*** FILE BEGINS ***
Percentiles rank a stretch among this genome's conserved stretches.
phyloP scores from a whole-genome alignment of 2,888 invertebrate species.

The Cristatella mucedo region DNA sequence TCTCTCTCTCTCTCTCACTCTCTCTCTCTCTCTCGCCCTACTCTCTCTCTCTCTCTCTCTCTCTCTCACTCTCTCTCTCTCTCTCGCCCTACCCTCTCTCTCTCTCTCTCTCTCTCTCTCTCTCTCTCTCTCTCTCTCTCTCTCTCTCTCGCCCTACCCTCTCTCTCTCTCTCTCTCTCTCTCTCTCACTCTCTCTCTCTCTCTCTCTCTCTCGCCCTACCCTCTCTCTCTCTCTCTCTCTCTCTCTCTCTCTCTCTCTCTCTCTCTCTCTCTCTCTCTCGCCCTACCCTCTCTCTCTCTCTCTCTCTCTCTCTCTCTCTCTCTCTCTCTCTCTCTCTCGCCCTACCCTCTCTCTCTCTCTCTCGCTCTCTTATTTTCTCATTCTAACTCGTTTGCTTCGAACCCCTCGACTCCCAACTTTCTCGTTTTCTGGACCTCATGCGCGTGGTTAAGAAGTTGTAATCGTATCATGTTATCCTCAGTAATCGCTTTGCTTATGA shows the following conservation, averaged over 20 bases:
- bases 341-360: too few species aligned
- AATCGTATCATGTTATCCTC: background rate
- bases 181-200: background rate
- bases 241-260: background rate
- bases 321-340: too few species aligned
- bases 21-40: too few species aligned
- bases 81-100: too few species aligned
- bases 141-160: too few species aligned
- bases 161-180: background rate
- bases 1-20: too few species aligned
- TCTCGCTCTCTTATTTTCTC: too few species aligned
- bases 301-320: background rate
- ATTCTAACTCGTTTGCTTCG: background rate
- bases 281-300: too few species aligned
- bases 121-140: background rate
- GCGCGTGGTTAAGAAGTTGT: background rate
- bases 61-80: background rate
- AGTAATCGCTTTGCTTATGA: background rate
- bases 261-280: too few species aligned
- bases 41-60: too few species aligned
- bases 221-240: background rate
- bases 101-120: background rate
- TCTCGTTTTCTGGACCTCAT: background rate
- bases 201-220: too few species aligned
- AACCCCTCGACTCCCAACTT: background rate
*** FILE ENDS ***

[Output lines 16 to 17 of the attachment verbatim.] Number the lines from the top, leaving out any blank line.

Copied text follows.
- ATTCTAACTCGTTTGCTTCG: background rate
- bases 281-300: too few species aligned